Hot! Korean Leftovers

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Every time I travel, I pick up new habits, new preferences, new tastes.  Living in Korea had an exponentially larger effect on these things than my previous travels, and I figured that it might be fun to write about some of the “leftovers” that have stuck with me long after returning to the USA. Here are a few of those quirks:

Aloe Juice. When I realized that 100% juice was only marginally more expensive than bottled water (water is not generally potable in rural Korea), I stopped drinking water almost entirely.  At first I stuck to familiar flavours like apple and orange, but then I started branching out to more “local” flavours such as aloe and lychee.  Aloe juice, with its tiny fragments of aloe plant floating in it, hooked me from the very beginning, and I still drink it whenever I find it here in the USA.  It’s very good for your health, and its sweet flavour isn’t overly sugary, making for a rather refreshing alternative to water. Sadly it’s rather expensive here in the states, but I still buy it sometimes as a treat.

Motorcycles for transport, not leisure. In the USA, it seems that most motorcycles are owned as a secondary vehicle and are ridden only a few months out of the year, at best (though there are certainly exceptions).  In Korea, there are lots of people for whom motorcycles or scooters are their only wheels, and I belonged to that group during the time I lived there.  Sure, it was a pain when there was rain or a snowstorm, but ultimately I actually looked forward to my ride to work, rather than dreading it.  My commute was my daily moment of zen, and I think that there are many folks here in the USA who would benefit from viewing motorcycles as something other than a luxury item. Once Nadezda gets out of the shop, I will once again be riding a motorcycle for my daily commute.

No shoes indoors. As someone with perpetually cold feet, the idea of taking off my warm, comfy shoes indoors never made much sense to me. However, in my daily walks through the open-sewered streets of rural Korea, I decided that it was probably better for my health if I didn’t track in dirt from the outdoors. I almost immediately realized how much cleaner my apartment was and how much it kept the dirt and dust levels down. Now that I’m living back here in the states, Marc and I have a shoe-free apartment (though guests may keep their shoes on if they so choose) and I credit the fact that we can get by with cleaning our floors only twice a month to this Korea-acquired habit.

So, now that you know a few of the quirks I picked up from the time I spent living in South Korea, why don’t you, dear reader, share some habits that you brought back from your own overseas travels?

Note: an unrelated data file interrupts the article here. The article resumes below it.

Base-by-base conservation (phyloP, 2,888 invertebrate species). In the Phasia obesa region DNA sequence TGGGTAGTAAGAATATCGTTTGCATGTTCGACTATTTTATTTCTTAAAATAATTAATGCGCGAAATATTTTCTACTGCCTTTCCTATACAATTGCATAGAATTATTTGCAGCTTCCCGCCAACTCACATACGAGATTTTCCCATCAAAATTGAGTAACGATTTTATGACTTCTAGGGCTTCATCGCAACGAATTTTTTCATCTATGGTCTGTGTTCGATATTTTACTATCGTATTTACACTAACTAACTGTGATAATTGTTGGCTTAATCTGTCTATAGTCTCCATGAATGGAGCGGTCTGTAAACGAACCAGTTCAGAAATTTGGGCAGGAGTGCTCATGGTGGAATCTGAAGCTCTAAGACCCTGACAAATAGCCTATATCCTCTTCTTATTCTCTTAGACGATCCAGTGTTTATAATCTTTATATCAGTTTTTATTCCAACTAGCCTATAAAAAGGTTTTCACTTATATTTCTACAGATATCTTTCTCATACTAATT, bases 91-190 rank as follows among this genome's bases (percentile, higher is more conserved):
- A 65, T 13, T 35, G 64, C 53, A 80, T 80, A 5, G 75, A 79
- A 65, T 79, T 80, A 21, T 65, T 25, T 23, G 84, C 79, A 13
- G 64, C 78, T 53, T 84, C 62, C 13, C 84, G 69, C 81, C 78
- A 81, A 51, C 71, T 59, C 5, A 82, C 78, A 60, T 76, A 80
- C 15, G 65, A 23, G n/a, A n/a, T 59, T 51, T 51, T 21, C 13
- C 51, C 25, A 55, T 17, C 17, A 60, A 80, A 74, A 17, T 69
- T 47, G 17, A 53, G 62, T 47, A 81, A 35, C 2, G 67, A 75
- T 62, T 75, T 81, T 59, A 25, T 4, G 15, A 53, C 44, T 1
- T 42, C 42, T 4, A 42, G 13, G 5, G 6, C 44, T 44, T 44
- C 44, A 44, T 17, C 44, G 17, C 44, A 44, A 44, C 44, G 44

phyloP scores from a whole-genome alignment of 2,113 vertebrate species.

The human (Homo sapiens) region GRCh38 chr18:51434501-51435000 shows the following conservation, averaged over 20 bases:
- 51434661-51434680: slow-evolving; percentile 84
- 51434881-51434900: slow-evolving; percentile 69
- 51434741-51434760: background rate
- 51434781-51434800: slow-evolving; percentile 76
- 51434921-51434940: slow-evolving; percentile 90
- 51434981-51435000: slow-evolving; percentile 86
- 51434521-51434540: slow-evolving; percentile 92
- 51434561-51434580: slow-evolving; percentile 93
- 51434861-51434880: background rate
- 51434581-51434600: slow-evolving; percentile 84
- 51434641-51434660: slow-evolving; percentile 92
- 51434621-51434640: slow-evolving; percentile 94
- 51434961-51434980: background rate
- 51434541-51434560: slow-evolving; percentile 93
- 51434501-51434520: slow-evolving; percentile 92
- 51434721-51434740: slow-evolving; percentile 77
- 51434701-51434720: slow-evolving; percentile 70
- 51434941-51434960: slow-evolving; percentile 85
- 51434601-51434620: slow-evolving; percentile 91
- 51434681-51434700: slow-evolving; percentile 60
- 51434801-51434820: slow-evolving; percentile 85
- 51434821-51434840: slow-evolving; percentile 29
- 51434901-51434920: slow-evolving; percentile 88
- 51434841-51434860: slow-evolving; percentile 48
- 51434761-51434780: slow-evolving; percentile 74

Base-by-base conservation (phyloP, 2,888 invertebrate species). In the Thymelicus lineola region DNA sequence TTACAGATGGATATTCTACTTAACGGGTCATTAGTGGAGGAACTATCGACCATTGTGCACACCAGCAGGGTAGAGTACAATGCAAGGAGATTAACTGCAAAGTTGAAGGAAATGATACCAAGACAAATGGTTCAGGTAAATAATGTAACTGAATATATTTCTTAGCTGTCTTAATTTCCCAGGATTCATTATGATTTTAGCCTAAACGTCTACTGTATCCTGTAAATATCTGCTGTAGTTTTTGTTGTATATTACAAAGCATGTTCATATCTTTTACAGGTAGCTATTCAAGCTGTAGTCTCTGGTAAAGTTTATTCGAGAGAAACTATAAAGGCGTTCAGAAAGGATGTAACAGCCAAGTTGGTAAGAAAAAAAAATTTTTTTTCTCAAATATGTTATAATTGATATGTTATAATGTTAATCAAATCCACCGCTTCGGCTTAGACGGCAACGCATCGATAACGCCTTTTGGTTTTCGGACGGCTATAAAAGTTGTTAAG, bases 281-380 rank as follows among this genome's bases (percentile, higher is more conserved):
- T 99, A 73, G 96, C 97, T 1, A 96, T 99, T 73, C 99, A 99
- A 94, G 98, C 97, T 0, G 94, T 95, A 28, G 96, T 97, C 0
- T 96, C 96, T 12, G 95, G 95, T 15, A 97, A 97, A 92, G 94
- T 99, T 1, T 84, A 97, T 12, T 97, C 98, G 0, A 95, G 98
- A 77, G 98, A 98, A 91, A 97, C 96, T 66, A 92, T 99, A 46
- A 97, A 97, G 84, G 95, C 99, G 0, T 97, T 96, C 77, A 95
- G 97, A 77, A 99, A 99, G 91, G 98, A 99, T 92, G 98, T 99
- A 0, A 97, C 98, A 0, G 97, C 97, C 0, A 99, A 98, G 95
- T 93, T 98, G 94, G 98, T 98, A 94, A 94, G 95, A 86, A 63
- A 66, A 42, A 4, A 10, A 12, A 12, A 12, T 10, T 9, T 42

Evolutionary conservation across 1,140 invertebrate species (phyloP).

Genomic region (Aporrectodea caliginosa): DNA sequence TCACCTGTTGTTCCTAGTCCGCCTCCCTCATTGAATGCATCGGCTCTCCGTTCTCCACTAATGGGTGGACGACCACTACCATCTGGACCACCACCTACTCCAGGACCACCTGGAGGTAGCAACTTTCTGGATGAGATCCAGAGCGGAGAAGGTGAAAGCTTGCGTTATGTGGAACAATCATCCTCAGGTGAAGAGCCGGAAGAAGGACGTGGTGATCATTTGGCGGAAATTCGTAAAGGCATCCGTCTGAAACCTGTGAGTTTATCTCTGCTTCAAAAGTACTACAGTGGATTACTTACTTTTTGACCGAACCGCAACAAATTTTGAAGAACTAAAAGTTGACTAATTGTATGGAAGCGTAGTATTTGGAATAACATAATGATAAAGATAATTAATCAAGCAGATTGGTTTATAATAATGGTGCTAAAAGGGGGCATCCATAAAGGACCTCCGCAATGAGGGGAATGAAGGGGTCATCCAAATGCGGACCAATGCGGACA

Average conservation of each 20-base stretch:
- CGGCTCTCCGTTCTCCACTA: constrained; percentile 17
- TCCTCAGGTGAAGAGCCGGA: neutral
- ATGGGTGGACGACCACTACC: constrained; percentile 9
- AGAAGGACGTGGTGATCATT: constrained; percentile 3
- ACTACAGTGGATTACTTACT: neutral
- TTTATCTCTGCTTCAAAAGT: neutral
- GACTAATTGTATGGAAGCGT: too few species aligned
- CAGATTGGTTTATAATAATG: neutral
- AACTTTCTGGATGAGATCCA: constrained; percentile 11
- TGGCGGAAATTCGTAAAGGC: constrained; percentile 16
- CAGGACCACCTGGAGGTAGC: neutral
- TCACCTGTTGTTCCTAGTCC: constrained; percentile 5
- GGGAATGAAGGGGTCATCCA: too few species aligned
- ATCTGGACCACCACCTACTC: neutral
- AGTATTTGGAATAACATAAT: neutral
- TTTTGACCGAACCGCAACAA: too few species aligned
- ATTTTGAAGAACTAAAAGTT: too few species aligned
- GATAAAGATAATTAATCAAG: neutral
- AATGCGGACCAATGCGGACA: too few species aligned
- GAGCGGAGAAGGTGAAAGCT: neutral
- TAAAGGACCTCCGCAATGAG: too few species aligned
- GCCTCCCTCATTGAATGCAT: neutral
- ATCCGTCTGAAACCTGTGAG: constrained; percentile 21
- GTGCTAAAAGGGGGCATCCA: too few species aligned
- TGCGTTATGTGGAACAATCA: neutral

12 Comments

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  1. …oh man, now I’m craving Aloe juice. 😀
    Luckily I discovered an Asian grocery story nearby a few years ago. It always has aloe juice in stock. I might go shopping there later in the week. 😛

    • I wish it weren’t so expensive here. I love it.

      • I have actually no idea what it costs anymore. Haven’t bought it in a while. It’s probably going to be expensive, too. Alltough maybe I’m lucky and it’s only as much as the regular juices you can buy around here. In any case, it’s not going to be as cheap as the water since we drink water well…from the tap. (I realize we pay for that too through a utilities bill, but I doubt that bottled water is cheaper then tapwater)

    • It’s not the same thing at all [iirc, it rlly is not aloe, no sugar or flavors or fruit], but do you ever buy the huge containers of it at Trader Joes? You could add it to juice or water or tea or whathaveyou…I use it in smoothies and face washes I make…

  2. After living in Korea for the past 8 months I absolutely cannot wear shoes inside my apartment. It feels wrong.

    I’ve always been a little wary of trying the aloe juice but I’ll have to pick one up the next time I’m at GS25.

    • Now that it’s winter I will sometimes wear my boots indoors if it’s particularly cold, but other than that, I never wear shoes indoors. Like you said, it feels wrong somehow.

      It can be weird to drink aloe juice because of the little aloe pieces floating in it, but it’s really quite tasty and a unique flavour.

      • Ive never worn shoes inside much…but now that I live in cold places and wear fluffy socks and/or cute slippers of fuzziness [yay for super cheap thrift stores]…Im not militant with my guests either, but it does squick me a bit.

  3. Generally I try not to leave the apartment without my sidearm. It’s a habit I picked up in Iraq. They wouldn’t let you in the DFAC without a weapon.

    This probably isn’t what you had in mind.